When you say he pushed everyone, what sorts of things did he do?

With the horns especially, he focused on getting the tones right and getting great performances. We've had horn lines and stuff written out for a while for a lot of these songs. We did a lot of retooling of the sound. He said, "This doesn't really work here. You can do better than that."

Doing the parts over and over again made us really think about what each individual was doing and finding something that worked and playing it as best as the musician could. So it was really good to have someone pushing, and of course, we all highly respected his opinion as a musician who has been making albums for thirty years or longer. So we kind of followed his lead on that.

Presumably you recorded in his basement studio?

Yes. He's got a ton of great gear and dozens of amazing guitars and keyboards -- all kinds of great stuff. He really put his sound on the record, as well, while really working with us and taking our input to heart. We would ask him to do things, and he would say, "I don't like doing that." But he would do it anyway. "Let's boost the gain on this. Let's make this dirty."

As a drummer, I like my drums to sound pretty raw and overdriven. He likes to capture good tones and make it sound really pretty. I asked if he could dirty up my drums. He said something along the lines of, "So you spent all this time recording your drums and making them sound perfect, and now you want me to make them sound like shit?"

I said, "Exactly." Needless to say, he didn't do that. But he gave me a little bit of what I wanted, and he got what he wanted. We tried things we wanted done, and we'd listen back to it in the mixing process, and be like, "Yeah, Bob, you were right. Let's go with your plan." That's kind of what the end result of the record was: a really collaborative effort between Bob and us.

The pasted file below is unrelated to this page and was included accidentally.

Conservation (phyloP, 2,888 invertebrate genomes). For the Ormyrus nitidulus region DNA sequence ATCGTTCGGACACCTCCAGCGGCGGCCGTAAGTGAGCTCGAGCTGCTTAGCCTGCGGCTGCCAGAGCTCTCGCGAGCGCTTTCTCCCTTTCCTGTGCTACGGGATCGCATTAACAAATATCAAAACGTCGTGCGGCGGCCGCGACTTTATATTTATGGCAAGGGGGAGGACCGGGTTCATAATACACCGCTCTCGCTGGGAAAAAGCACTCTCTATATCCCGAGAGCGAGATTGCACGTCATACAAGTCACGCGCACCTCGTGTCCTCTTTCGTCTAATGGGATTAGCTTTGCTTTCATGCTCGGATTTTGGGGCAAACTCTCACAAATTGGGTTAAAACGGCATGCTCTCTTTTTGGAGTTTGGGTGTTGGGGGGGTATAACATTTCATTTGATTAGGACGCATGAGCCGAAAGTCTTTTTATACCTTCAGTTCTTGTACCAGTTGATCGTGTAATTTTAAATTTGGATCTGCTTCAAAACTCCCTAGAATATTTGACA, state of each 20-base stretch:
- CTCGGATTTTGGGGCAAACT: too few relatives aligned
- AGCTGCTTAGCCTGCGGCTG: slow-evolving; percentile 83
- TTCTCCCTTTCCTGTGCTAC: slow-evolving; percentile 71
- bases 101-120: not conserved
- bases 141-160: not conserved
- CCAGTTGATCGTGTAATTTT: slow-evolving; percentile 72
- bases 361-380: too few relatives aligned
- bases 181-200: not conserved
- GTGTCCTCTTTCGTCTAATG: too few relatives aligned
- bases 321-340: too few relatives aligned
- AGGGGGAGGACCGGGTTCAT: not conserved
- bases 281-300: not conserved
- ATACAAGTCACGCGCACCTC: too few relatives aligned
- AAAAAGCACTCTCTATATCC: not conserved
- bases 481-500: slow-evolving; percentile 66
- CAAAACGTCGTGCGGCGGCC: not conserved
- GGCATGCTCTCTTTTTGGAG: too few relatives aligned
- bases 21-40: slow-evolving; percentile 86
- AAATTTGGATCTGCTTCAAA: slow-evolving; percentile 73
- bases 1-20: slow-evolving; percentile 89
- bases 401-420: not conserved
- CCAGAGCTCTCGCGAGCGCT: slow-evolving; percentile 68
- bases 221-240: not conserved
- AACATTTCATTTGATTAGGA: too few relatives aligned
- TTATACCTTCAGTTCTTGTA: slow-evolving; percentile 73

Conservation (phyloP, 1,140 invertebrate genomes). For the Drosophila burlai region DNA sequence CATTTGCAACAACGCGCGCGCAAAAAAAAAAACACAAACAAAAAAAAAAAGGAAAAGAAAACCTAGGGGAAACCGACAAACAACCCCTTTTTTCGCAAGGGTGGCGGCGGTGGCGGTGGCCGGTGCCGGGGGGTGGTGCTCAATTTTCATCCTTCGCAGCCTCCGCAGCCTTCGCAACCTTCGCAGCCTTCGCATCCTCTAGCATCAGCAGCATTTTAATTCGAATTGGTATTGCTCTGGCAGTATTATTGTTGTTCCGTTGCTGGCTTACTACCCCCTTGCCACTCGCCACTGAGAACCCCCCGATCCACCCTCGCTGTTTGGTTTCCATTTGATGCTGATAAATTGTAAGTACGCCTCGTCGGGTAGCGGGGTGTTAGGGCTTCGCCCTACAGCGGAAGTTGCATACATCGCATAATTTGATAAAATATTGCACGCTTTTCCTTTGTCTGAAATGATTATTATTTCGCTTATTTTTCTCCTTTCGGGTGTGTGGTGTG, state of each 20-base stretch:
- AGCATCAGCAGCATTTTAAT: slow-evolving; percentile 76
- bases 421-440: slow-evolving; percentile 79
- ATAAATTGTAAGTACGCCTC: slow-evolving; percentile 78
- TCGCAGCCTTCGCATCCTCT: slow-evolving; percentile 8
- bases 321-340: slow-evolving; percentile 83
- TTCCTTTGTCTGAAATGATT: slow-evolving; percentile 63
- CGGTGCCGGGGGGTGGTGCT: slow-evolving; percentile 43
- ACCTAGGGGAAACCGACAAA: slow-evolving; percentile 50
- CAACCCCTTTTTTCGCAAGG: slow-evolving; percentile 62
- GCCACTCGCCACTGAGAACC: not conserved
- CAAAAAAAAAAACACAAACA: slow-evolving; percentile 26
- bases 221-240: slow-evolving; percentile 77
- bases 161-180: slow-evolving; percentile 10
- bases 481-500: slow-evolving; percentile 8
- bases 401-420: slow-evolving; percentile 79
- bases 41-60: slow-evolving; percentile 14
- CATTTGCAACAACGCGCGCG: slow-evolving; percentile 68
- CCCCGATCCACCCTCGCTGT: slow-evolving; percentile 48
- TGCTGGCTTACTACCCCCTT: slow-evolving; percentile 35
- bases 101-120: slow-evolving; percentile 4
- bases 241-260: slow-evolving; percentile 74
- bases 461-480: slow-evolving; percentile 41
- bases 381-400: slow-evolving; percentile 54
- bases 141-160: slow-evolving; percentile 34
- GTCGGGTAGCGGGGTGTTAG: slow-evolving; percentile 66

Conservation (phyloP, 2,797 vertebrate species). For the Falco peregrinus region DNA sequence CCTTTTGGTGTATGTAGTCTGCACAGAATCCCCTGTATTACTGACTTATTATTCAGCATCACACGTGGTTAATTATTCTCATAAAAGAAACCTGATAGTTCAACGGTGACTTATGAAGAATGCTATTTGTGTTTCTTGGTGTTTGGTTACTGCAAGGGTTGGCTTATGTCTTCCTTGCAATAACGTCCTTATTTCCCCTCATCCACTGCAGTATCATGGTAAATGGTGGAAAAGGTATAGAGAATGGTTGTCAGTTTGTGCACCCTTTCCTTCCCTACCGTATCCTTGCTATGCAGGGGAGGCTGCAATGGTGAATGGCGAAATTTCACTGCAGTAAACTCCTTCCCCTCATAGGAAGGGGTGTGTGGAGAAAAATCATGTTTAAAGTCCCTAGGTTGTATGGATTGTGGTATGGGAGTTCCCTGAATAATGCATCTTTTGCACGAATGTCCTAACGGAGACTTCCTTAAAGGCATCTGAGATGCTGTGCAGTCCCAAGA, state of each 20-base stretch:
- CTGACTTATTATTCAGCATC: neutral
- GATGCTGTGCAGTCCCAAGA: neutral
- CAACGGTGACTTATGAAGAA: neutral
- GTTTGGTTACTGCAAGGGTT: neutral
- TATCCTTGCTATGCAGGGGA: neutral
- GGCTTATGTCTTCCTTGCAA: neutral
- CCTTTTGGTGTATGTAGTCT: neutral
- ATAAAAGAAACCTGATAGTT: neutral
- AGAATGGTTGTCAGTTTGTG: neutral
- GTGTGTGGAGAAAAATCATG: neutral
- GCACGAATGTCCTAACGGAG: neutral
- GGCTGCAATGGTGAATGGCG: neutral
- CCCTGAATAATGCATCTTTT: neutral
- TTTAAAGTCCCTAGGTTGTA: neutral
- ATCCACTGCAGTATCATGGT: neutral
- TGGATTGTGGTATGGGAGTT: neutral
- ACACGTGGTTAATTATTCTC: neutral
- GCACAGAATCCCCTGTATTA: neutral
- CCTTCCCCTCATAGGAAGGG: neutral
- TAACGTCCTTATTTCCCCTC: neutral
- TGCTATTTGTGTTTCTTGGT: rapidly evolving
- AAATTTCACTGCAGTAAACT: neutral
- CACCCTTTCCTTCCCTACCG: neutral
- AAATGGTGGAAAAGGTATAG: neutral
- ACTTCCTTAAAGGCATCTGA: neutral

Your first extensive tour is going to actually be in Europe. How did that opportunity come about?

I've been touring Europe for about five years. I've been over there with Reverend Deadeye several times, and our band Broken Spirits went a couple of years ago. I've booked several tours, so I have a lot of connections, and I have a route. I gave the last A. Tom Collins album out to people last time I was in Europe, and they asked, "When is this band coming out?" About halfway through the record, I said, "Let's plan a tour around this record." We don't have a U.S. booking agent so I said, "Let's go over there and just do it." I have this feeling we'll go over really well over there.

I started booking the tour, and this other booking agent out there helped us with Belgium and Holland. We got lucky, after lots of finagling; we got on four dates with Slim Cessna's Auto Club as a support act. We'll be doing dates in Holland and Belgium, Germany, a few dates in Switzerland, France and a date in London with Slim.

Touring over there, do you rent equipment?

That's the nice thing about touring with this band, too: lots of acoustic instruments. The horn section will be taking their horns. I'm going to rent a drum kit. We'll rent a bass amp, a keyboard amp and a keyboard and a van and hit the road. I've met people in touring over there so I have some pretty good connections.

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Tom Murphy is a writer, visual artist and musician from Aurora, Colorado. He was a prolific music writer for Westword and a documenter of the Denver music scene.